He did not have a long career in the National Football League.
He neither won a Super Bowl nor was he an All-American in college. However, in nine years (six years, full time), one alumnus of the University of Alabama has created a brand that has provided young men with a platform and opportunities to have a better life. For Chris Rogers, Together Assisting People started as a college project before graduate school, but it has turned into a brotherhood and an environment geared toward success.
Since its launch in 2010, TAP is the biggest nonprofit organization in Alabama and its focus centers on educating and mentoring inner-city youth. Behind Rogers and his team, the strategy of TAP is to teach effective communication, develop transferrable skill sets, and expose members to positive role models and environments.
Rogers’ passion in Birmingham and surrounding areas has guided TAP to produce 100 percent of high school graduates from the program and having 95 percent of individuals earn a college degree. Eighty percent of the young men that buy into TAP are first generation college students who seek excellence.
As he consistently brings in resources, Rogers has seen the grade point average of students in TAP rise from 2.6 to 3.0 while assisting over 60 student-athletes to $15 million in athletic scholarships in six years. His book, Beyond the Field: An Athlete’s Guide to Greatness, tackles topics from ACT/SAT prep and life on the field to social media etiquette and how to manage finances.
Although he would love for each person to make it as a professional athlete, Rogers knows the best thing to provide the next generation is everyday life skills. Because of his vision, many of his former teammates at Alabama – including Mark Barron, Marcell Dareus, Julio Jones and the Crimson Tide’s first Heisman-winner, Mark Ingram – have returned to help him and impart knowledge to the guys Rogers is grooming. Even sports media personalities like Stephen A. Smith of ESPN, had to give Rogers his due in terms of what he has done in the community.
In the NFL, a movement called “My Cause, My Cleats” has started.
.@Ravens CB @marlon_humphrey had a huge interception while rocking his #MyCauseMyCleats! You can bid on them here & help him support @TAPINC_ https://t.co/jbmL63okUB #RavensFlock pic.twitter.com/Axrmp9Zj7y
— NFL Auction (@nflauction) December 31, 2018
It consists of players picking a cause they want to represent, designing their cleats for the cause, and playing in a game with that cause on their minds and hearts.
For some, causes range from helping foster children to assisting those that have battled abuse.
Seeing the impact TAP has had and continues to have on today’s youth, players like Barron and Marlon Humphrey among others proudly placed the green, blue and red colors of T.A.P. on their cleats in representing an institution that develops well-rounded men for any decision in life.
The likes of Bo Scarbrough, Lester Cotton, Quinnen Williams, Rashaan Evans and Minkah Fitzpatrick are just a few representatives from UA that Rogers has worked with.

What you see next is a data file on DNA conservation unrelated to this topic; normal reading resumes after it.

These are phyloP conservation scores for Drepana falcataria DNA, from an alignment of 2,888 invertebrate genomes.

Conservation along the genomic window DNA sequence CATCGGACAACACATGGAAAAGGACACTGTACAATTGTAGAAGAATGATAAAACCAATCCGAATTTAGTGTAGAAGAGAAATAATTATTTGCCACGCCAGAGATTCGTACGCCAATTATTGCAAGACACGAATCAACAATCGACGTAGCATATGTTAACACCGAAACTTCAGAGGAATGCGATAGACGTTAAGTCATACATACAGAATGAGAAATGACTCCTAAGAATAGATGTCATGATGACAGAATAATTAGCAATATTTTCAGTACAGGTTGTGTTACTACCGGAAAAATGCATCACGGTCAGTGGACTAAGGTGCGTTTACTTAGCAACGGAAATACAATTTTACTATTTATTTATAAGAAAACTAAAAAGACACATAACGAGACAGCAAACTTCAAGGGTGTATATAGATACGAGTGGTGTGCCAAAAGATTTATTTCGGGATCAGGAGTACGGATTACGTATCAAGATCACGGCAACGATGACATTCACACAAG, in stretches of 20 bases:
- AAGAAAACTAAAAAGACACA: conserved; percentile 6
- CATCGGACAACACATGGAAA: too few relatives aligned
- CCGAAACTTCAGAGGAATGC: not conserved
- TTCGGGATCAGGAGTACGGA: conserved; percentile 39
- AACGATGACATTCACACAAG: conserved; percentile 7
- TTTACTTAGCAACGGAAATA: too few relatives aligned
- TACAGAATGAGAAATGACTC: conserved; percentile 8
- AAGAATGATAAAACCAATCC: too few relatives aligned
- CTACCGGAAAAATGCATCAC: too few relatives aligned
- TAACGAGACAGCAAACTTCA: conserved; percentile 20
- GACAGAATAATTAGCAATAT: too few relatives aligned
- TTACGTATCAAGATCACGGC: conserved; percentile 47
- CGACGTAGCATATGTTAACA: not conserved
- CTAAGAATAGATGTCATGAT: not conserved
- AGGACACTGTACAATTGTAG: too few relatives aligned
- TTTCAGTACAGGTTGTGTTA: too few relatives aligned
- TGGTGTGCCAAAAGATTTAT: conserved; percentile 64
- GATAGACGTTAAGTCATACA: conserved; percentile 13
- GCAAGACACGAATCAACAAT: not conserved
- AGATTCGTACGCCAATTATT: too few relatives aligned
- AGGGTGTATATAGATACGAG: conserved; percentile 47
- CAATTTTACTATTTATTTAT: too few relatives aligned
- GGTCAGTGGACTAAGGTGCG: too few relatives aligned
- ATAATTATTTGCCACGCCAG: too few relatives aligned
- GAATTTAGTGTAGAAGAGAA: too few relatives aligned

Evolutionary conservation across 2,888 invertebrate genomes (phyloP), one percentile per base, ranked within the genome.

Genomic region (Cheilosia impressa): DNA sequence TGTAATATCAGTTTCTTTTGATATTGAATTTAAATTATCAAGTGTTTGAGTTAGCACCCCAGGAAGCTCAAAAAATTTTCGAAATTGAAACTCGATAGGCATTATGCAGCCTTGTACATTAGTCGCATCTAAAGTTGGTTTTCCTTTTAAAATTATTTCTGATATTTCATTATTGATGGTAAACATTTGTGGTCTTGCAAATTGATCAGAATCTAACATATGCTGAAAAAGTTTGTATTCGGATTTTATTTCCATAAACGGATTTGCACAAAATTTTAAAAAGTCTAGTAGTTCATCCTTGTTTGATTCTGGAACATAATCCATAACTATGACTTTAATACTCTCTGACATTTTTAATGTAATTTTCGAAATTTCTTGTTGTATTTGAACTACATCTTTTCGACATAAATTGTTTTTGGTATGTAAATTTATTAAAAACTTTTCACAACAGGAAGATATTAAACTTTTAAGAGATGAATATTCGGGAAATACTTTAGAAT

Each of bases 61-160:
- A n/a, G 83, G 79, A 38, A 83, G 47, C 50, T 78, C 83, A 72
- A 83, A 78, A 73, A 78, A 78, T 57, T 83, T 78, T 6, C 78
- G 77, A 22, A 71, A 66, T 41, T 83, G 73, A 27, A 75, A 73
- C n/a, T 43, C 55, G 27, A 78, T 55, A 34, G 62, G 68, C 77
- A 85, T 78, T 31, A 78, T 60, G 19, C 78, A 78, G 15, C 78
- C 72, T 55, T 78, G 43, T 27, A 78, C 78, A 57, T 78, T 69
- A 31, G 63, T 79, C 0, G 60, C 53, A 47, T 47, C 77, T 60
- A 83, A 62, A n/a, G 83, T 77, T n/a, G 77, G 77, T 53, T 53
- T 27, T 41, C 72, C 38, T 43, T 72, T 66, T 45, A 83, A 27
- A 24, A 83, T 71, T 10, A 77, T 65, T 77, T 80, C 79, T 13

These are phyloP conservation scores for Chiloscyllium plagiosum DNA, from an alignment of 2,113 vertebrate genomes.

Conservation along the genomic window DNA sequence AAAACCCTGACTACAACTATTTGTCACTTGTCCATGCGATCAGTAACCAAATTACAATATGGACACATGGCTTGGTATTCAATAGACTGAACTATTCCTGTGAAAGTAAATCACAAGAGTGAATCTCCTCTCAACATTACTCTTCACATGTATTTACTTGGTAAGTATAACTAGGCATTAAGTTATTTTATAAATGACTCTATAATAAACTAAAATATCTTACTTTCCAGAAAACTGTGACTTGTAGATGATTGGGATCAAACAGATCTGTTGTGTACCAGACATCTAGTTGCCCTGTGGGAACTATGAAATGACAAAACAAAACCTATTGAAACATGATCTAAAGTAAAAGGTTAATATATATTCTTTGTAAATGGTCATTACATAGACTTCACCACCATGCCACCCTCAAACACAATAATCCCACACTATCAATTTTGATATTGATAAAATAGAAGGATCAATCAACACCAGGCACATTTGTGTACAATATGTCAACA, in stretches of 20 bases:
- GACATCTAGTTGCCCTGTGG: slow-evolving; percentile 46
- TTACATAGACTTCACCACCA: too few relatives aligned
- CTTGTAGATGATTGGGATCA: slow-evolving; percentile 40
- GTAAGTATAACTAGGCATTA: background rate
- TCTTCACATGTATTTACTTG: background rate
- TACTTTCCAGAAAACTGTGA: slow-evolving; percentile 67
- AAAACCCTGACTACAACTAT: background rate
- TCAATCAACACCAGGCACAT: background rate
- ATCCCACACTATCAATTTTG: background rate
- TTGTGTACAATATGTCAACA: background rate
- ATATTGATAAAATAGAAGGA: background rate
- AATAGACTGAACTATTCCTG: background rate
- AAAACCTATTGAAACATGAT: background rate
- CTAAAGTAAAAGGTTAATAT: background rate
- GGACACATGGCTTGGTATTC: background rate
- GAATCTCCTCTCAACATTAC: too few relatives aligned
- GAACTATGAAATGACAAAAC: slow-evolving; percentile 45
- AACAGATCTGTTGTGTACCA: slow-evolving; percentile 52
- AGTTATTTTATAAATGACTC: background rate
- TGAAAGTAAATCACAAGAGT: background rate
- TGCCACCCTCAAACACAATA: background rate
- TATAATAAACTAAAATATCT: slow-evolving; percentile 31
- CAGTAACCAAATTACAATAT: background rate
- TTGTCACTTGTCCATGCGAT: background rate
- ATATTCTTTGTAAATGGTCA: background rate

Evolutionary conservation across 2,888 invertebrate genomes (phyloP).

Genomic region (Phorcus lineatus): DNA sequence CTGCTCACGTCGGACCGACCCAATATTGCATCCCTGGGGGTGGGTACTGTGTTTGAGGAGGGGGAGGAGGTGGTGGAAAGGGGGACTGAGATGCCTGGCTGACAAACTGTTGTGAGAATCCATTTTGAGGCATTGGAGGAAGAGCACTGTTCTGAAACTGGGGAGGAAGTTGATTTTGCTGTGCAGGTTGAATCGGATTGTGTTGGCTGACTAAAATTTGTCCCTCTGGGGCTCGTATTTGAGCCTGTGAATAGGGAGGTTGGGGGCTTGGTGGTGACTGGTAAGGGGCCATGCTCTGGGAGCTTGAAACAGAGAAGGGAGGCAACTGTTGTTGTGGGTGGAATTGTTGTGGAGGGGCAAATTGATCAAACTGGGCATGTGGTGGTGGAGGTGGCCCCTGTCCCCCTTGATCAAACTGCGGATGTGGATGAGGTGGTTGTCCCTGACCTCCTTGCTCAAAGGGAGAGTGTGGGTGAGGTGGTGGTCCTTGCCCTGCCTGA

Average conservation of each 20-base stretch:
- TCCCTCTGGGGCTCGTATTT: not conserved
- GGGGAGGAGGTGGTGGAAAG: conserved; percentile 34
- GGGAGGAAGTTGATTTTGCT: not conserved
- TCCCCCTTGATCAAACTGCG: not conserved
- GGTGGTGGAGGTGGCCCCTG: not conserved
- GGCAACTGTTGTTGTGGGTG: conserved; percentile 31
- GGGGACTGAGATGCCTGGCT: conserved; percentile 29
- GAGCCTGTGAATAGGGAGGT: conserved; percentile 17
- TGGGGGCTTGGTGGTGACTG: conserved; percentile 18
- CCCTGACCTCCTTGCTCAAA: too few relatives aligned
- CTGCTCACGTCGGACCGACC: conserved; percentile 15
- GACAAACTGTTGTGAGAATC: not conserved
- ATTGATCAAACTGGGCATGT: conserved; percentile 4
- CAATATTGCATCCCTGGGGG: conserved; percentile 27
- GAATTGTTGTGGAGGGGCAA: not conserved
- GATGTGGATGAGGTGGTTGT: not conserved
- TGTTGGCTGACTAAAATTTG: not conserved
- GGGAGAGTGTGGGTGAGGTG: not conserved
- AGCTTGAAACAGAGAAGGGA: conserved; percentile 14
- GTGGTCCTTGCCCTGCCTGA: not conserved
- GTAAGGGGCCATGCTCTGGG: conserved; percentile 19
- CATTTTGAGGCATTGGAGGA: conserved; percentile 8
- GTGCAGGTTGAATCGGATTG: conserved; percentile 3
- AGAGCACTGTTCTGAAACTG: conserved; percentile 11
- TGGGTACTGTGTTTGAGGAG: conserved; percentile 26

When it comes to other Division one athletes, Kadarius Toney of University of Florida and Seth Williams of Auburn University are two marquee names that have benefited from TAP.
Listed below are the notable alumni from TAP, Inc.
Bo Scarbrough | Seattle Seahawks
Quinnen Williams | Univ. of Alabama
Chris Nelson | Univ. of Texas at Austin
Kadarius Tony | Univ. of Florida
Lester Cotton | Univ. of Alabama
Vonta Bentley| Clemson University
Michael Jackson | Miami University
Seth Williams | Auburn University
Ventrell Miller | Univ. of Florida
Jamal Brooks | University of Missouri
Allen Love | University of Louisville
Abule Fitzgerald | Univ. of Kentucky
C’Yontal Lewis | Univ. of Florida
Zedrick Raymond | Miami Ohio
Demetrius Davis | UAB
Tadarrius Patterson | Univ. of Toledo
Joseph Murry | Univ. of Tennessee
Justin Brown-Middle | Tennessee State
Demetris Battles | Univ. of West Alabama
Ostin Mcpherson |Wofford College
Adrian Portlock | Alabama A&M Univ.
Joshua Brooks | Moorehouse College
Kennan Isaac | Alabama State Univ.
For Chris Nelson, he was part of a Texas Longhorn team that earned its first 10-win season and a win in the Sugar Bowl – defeating Georgia by a score of 28-21.
Regardless of it being a big accomplishment, he credits becoming the first person in his family to graduate college and propose to his fiancé’ as the better goal.
Along with college players, Rogers is currently developing the top-ranked defensive recruit in the state of Alabama in LaVonta Bentley from Jackson-Olin High School. He had a dominant performance in the Alabama-Mississippi All-Star Game at the Crampton Bowl in Montgomery, Ala., back on Dec. 17, 2018.
Bentley, like others, identifies with TAP as a venue that pushes to see young men thrive and become great leaders.
He will be the next one to graduate from the program and pass on the legacy.
For those that want to support TAP, you can go to nflauction.nfl.com and bid for the cleats Humphrey wore this season. All proceeds will go to Rogers and company as they continue preparing young men to do their best.
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